Happy tracing!

Jan

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Setting Up Your Painting Space

My “studio” is a table in a corner of my office.  It’s a very small space but works fine for me.  That’s one of the great things about watercolor…you don’t have to use a large easel or have a lot of room to work.  There are no toxic fumes from solvents and sealers, and the cleanup is as easy as it gets! 

I have a melamine drawing board that slants at about a 20 degree angle.  The helps the paint to mix better and since I always staple my paper to Gatorboard (very light polystyrene with a melamine type coating)  I can pick up the board and move it around to help the wet paint mingle.  I find it’s much easier to work when standing, but if I’m in a lot of pain and just don’t have the energy, then I sit on a stool so that I am still above the painting. If you work in a chair at a table and have your painting flat, it will end up being distorted.  Your eyes need to be at a 90 degree angle with your painting or at least very close. 

I like to paint during daylight hours.  It’s great if you have a window in your painting area for natural daylight.  You don’t want glare (I have to keep the blinds partly closed in early morning hours) but daylight seems to help you judge color best.  If you are right-handed, the window should be on your left so that your palette and water can be kept on the right side of your painting and not throw a shadow across it every time you rinse your brush or pick up paint.  If you’re left-handed. then turn your working surface so that the window is on your right. 

There are many artists who have to work in artificial light and that’s fine, too.  Many of my friends have Ott lights which approximate daylight.  I use GE Reveal bulbs in my lamps which also gives a daylight spectrum.  One of my favorite children’s book illustrators, Christopher Bing, works in his attic.  I love this video of his workspace:

I hope this encourages you to set up your own personal studio, even if it is in a small, cramped corner.  You can still produce amazing paintings!

Jan

 

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Learning How to Paint Online

Because of my health issues I am unable to attend any painting classes. When I decided I was going to learn how to paint with watercolor, I watched YouTube videos to get familiar with techniques.  Some of the videos were very professional and some were a bit pathetic, but it was all helpful.  Often the professionally produced clips were previews of DVDs that well-known artists had for sale.  I was able to pick up some tips, but I needed more thorough lessons.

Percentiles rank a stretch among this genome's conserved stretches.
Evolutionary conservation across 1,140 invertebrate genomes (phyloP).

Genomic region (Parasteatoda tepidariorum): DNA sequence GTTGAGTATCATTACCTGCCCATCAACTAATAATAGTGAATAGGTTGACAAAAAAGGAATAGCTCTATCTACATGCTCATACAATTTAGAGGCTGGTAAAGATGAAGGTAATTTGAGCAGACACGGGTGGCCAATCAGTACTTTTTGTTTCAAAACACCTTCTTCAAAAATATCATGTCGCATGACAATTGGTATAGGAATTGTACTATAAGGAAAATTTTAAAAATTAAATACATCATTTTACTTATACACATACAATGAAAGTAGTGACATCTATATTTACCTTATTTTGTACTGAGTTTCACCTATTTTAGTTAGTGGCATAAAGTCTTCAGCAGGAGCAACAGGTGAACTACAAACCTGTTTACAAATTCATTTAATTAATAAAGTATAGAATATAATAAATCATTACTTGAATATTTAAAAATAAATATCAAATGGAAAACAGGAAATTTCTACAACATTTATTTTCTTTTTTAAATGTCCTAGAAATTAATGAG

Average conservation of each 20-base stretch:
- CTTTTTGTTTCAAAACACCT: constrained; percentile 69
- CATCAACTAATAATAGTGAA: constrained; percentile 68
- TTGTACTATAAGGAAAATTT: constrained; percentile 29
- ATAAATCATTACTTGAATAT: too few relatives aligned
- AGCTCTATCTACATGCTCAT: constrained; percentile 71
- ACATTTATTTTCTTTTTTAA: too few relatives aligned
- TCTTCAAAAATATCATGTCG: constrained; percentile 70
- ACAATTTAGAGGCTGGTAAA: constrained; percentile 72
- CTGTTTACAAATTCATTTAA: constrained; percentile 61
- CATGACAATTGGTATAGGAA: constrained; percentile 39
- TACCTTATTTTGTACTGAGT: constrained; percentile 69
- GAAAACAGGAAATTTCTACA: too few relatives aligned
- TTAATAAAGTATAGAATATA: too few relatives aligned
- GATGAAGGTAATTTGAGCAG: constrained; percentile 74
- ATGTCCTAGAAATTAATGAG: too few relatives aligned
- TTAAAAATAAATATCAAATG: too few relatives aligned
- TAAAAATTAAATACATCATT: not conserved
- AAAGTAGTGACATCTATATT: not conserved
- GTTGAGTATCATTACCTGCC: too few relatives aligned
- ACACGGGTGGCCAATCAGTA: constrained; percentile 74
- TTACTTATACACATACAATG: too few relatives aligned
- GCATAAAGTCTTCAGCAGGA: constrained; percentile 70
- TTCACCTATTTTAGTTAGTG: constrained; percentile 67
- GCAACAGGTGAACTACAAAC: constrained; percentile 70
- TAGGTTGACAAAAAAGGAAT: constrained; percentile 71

I eventually found ArtistsNetwork.TV.  They have various memberships but I chose the 6-month watercolor medium subscription for $49.99.  It was the best investment I could have made as a beginning artist.  I watched hours and hours of different artists and learned all kinds of information about paper, brushes, paints and technique that kept me motivated and excited about painting.  I’m a very visual learner and while there are some great watercolor painting books, it just wasn’t the same as actually watching someone paint.

If I woke up in pain in the middle of the night, I would grab my smart phone and watch a video until I got sleepy again.  I could even watch a clip while I was in a doctor’s waiting room.  No more wasted time!   When I first got started I still wasn’t painting much – it was kind of like the “think system” in Music Man.  But it did sink in and as I got more confident because of what I was learning, painting became a lot more fun.

There are several other subscription sites online, but this one is still my favorite.  It’s really a broad overview of painting – you’ll see many different styles and approaches and over time you will sort out what fits your personality. 

If you have a minute, visit ArtistsNetwork.TV and preview some of the videos.  I’m not an affiliate and I don’t get any commissions – I’m just enthusiastic about their service!

artistsnetwork

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Painting a Memory

One of my greatest joys is getting to spend time with my grandchildren.  I always take lots of pictures when we go on outings together but one of the reasons I wanted to learn to paint was so that I could capture some of those moments in watercolor. 

Last Thanksgiving five of my grandchildren were visiting from Iowa and we decided to go to the Denver Aquarium which is an amazing place.  One of the sections goes through a tunnel where the aquarium surrounds you – it’s so much fun to watch the fish and turtles swim past. 

This is a scene painted from some photos we took.  When you paint something, you really begin to SEE it.  I loved trying to capture the colors and the reflections in the water.  I hope you’ll pull out some family photos and pick out a few that might make interesting paintings.  They don’t have to be professional…your family will appreciate the fact that you were thinking of them and you’ll have fun reliving a memory!